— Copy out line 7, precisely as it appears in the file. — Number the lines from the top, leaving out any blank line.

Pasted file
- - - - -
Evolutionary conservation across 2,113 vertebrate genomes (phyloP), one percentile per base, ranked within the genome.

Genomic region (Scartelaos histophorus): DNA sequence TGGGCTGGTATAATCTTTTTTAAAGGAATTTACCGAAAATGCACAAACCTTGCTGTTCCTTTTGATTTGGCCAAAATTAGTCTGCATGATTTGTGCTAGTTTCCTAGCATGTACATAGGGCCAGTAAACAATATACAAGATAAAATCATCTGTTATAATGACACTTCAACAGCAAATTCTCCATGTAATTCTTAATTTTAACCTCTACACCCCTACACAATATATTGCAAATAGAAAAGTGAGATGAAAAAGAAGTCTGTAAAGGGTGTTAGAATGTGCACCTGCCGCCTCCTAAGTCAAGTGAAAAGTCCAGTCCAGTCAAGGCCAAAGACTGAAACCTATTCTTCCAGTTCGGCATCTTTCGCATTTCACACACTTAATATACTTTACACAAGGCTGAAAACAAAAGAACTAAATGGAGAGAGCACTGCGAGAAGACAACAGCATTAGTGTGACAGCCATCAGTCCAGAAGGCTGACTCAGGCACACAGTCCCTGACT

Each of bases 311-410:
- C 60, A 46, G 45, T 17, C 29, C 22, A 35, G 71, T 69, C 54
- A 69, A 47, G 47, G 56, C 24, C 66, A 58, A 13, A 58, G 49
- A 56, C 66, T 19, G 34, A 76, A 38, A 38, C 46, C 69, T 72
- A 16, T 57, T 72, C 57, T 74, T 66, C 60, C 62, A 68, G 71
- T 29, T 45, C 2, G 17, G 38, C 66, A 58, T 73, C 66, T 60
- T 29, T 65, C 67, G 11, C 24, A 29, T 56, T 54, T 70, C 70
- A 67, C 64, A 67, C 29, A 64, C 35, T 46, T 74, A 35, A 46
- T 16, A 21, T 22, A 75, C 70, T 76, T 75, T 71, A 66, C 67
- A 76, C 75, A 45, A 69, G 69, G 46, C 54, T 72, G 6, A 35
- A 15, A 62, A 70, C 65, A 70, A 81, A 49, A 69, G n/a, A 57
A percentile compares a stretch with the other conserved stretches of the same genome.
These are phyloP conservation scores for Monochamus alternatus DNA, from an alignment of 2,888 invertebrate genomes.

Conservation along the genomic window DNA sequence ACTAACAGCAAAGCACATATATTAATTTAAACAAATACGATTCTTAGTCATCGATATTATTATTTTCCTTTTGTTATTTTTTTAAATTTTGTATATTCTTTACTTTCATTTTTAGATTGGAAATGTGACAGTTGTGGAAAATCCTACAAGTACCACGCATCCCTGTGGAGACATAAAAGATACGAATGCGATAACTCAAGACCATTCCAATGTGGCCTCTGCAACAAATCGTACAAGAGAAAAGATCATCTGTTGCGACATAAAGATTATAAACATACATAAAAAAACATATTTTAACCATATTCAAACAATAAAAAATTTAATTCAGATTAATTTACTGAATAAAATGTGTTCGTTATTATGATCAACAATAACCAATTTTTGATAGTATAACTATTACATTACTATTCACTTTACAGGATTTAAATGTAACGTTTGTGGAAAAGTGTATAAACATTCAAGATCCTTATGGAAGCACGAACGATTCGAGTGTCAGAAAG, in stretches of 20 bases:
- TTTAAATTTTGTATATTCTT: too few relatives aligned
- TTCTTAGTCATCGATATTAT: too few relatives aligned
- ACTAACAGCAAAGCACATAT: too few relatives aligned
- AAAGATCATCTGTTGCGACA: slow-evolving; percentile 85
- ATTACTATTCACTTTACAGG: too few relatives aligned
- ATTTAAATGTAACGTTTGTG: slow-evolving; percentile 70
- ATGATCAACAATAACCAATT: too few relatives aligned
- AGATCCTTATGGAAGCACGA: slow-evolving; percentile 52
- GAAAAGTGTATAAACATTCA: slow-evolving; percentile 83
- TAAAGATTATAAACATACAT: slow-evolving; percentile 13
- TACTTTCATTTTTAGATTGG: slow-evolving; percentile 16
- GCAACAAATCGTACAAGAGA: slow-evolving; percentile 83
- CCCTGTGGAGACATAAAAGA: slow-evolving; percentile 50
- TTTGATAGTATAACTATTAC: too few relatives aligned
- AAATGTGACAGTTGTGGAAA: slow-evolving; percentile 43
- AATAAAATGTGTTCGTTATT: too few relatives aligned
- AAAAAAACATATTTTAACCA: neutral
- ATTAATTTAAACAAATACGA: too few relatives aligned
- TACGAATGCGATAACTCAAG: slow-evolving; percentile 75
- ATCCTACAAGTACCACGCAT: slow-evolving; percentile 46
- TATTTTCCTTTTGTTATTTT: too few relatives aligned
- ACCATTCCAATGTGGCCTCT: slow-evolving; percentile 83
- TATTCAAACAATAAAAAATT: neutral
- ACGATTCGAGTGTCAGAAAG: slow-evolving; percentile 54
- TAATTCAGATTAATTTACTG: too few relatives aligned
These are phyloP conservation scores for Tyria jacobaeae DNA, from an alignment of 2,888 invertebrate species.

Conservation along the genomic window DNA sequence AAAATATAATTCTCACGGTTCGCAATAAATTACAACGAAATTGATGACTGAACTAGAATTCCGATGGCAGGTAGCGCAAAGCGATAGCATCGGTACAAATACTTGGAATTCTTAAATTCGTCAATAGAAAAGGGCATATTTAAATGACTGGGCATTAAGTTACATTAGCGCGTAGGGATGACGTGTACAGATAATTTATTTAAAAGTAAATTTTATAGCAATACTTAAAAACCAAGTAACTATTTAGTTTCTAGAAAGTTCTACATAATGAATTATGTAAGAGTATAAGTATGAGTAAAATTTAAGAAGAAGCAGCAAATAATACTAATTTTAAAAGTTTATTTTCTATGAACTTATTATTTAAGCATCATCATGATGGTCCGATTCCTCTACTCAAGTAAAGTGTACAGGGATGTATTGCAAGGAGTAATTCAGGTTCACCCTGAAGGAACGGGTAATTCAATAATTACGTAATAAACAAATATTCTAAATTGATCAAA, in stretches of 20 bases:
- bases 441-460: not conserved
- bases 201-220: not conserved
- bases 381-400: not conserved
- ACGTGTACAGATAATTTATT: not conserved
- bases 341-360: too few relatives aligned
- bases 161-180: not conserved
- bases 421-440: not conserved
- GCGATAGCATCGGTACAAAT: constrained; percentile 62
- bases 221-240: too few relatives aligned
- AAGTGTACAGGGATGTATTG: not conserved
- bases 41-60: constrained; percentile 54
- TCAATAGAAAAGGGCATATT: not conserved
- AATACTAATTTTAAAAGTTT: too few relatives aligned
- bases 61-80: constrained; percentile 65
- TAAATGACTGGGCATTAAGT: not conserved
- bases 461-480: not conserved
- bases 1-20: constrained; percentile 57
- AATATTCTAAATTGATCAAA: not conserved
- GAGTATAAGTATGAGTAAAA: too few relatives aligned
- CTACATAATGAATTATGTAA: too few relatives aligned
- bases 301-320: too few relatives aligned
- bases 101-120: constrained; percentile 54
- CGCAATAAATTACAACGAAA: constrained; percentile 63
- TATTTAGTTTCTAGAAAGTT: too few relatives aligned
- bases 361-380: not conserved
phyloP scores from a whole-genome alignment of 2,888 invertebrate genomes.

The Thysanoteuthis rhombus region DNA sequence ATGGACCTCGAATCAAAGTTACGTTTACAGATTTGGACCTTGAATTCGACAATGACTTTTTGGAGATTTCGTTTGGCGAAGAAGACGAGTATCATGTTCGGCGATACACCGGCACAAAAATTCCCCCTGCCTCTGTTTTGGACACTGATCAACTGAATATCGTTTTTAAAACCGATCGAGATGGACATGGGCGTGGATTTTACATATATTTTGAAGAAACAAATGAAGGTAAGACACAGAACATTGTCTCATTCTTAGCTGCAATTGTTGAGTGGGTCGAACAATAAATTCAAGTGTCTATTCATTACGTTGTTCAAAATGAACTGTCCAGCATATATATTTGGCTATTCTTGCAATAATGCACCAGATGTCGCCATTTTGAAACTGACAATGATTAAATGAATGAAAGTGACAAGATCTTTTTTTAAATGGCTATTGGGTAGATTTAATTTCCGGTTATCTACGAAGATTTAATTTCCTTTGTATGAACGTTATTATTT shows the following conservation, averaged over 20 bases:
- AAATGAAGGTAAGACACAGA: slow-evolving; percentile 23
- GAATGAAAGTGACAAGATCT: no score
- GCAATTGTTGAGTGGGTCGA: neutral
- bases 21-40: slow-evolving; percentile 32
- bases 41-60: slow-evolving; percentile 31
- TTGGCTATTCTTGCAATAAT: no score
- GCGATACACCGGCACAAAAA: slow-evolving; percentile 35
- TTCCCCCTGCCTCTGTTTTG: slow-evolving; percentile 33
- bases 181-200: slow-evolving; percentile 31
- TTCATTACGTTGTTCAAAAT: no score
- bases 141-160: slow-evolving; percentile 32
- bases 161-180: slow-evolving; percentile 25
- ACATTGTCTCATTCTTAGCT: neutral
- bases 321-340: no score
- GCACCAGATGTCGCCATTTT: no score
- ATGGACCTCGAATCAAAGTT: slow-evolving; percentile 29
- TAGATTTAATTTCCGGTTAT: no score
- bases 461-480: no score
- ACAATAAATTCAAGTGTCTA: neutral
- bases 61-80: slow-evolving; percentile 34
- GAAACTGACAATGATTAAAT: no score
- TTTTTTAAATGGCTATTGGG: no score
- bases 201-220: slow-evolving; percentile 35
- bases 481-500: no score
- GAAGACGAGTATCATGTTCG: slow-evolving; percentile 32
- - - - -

- A 16, T 57, T 72, C 57, T 74, T 66, C 60, C 62, A 68, G 71